The committee's initial task is to draft a set of minimum standards for the housing and care of mountain lions undergoing rehabilitation, which will include recommendations for safe methods of capture and confinement. Rehabilitation of a predator species comes with tremendous liability issues, therefore human safety will be a key in the development of safe practices.

Jay Holcomb has been rehabilitation wildlife for over 40 years. He has this to say about the project.

When I began rehabilitating wildlife, I was told that it was impossible to rehabilitate predatory mammals. Now, bears, bobcats, coyotes, eagles, and Florida panthers are being successfully rehabilitated. Mountain lions that meet the criteria for rehabilitation should be given the same opportunity as other species.
The second stage of the plan includes construction of large enclosures on isolated land, far from people. While the design and construction plans for the compound will be submitted to the Department of Fish and Wildlife for input, Dmytryk feels confident it will be built.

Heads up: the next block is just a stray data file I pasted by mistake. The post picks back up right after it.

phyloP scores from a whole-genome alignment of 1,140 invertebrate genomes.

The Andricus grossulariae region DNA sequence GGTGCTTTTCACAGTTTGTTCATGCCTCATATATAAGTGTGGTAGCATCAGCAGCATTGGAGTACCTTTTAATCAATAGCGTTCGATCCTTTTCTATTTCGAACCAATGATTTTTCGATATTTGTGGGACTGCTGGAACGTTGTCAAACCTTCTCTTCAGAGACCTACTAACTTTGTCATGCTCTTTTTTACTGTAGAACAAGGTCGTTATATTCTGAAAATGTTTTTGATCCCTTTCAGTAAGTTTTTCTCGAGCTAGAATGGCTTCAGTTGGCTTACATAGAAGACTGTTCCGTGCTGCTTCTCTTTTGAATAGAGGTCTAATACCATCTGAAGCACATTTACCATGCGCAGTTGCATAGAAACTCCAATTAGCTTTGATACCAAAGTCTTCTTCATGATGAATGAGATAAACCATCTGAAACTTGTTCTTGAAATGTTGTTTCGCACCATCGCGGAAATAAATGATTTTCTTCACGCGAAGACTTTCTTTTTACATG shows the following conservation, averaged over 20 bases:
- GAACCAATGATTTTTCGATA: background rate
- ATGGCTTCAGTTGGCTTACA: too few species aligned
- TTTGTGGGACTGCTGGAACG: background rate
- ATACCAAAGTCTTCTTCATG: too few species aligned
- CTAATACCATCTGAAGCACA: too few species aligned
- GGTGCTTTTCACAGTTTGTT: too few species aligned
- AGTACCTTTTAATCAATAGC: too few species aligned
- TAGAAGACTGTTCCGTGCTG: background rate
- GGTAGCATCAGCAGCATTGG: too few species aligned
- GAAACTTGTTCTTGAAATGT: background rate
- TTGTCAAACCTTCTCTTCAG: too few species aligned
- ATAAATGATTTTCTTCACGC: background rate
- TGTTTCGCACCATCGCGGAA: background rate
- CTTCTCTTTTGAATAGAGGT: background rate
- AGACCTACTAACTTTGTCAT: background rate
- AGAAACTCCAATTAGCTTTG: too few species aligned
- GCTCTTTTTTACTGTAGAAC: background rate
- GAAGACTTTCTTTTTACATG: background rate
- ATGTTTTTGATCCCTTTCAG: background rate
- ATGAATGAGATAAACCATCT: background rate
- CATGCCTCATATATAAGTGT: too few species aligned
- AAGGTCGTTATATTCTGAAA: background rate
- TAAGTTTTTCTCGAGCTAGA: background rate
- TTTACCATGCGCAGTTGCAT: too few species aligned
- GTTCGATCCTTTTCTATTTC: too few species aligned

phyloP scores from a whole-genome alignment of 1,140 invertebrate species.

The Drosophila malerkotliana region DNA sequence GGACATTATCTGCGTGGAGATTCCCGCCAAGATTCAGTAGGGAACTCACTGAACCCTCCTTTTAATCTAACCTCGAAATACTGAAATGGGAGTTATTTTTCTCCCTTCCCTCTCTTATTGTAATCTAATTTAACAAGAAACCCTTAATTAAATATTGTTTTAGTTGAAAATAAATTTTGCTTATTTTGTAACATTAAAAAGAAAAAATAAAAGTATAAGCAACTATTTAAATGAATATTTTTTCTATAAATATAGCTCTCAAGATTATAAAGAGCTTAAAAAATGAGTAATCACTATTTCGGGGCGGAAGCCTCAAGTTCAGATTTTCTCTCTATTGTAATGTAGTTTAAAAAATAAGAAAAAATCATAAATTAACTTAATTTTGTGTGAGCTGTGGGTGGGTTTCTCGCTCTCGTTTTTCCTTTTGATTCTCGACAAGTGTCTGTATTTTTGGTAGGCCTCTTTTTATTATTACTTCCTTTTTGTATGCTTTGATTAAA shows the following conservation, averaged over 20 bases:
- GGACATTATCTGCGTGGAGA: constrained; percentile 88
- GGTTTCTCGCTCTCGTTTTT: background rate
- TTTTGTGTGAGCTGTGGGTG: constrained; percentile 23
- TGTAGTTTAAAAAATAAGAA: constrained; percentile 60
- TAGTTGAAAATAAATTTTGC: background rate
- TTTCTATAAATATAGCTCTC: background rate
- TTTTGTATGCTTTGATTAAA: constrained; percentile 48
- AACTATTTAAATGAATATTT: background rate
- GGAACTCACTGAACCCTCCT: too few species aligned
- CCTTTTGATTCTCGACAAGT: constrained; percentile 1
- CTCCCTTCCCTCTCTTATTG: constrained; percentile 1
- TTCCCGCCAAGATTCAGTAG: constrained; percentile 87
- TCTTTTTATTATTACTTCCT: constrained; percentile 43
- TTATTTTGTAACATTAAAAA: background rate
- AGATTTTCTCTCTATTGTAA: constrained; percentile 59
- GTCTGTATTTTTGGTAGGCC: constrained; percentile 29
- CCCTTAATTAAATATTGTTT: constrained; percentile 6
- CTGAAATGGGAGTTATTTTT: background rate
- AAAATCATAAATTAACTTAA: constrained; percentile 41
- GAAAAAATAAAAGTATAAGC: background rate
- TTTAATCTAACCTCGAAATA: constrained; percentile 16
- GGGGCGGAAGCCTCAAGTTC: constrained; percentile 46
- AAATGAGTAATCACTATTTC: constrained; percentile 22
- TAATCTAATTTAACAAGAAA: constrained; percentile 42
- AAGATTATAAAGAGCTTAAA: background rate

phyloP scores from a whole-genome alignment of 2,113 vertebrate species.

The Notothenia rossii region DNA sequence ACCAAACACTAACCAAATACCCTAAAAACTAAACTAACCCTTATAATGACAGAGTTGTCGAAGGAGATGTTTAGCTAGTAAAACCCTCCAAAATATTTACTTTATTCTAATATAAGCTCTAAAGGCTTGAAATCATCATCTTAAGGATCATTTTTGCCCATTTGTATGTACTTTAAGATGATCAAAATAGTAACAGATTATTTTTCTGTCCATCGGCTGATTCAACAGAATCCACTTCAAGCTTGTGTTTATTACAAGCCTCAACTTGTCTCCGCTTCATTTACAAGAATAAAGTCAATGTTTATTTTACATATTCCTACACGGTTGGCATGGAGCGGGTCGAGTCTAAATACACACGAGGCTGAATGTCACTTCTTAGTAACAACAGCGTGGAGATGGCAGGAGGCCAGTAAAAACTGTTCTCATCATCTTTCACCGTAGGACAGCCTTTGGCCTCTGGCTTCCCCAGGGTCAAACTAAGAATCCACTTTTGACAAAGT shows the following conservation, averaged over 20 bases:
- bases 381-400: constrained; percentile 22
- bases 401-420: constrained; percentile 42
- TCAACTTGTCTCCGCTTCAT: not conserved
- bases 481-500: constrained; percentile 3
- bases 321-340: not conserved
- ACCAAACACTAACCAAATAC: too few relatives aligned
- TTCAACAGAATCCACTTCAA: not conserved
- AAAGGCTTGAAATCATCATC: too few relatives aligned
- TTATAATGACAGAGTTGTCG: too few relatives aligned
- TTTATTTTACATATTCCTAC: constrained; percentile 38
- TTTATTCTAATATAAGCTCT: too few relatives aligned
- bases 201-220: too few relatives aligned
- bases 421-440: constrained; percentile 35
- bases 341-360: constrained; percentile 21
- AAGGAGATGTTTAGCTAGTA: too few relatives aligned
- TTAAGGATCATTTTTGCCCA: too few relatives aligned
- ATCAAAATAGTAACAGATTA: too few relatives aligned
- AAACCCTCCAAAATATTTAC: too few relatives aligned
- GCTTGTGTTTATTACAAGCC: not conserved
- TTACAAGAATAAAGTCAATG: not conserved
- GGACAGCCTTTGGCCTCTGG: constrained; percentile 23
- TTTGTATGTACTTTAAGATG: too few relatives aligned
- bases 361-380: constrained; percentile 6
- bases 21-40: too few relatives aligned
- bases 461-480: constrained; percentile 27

I believe, if we build it, they will come. If we have the standards, the trained personnel, and the facility in place, we will be in a better position to negotiate for rehabilitation.
Perhaps the enclosures will sit empty - ‘mothballed’ - waiting for a change in consciousness, or waiting for a suitable candidate for rehabilitation, but at least it will exist.
For more information about the Mountain Lion Rehabilitation Committee or plans for the California Cougar Compound, please contact Rebecca Dmytryk.

Additionally, new legislation is being introduced. This week Senator Jerry Hill announced SB 132, a bill that would add language to existing state regulations, giving wildlife officers clearer direction for non-lethal action and greater resources when faced with mountain lions in urban settings. Check out recent media coverage, HERE. View the bill in PDF form from the Mountain Lion Foundation, HERE.

Jan 9, 2013

Turkeys Run Afoul in San Jose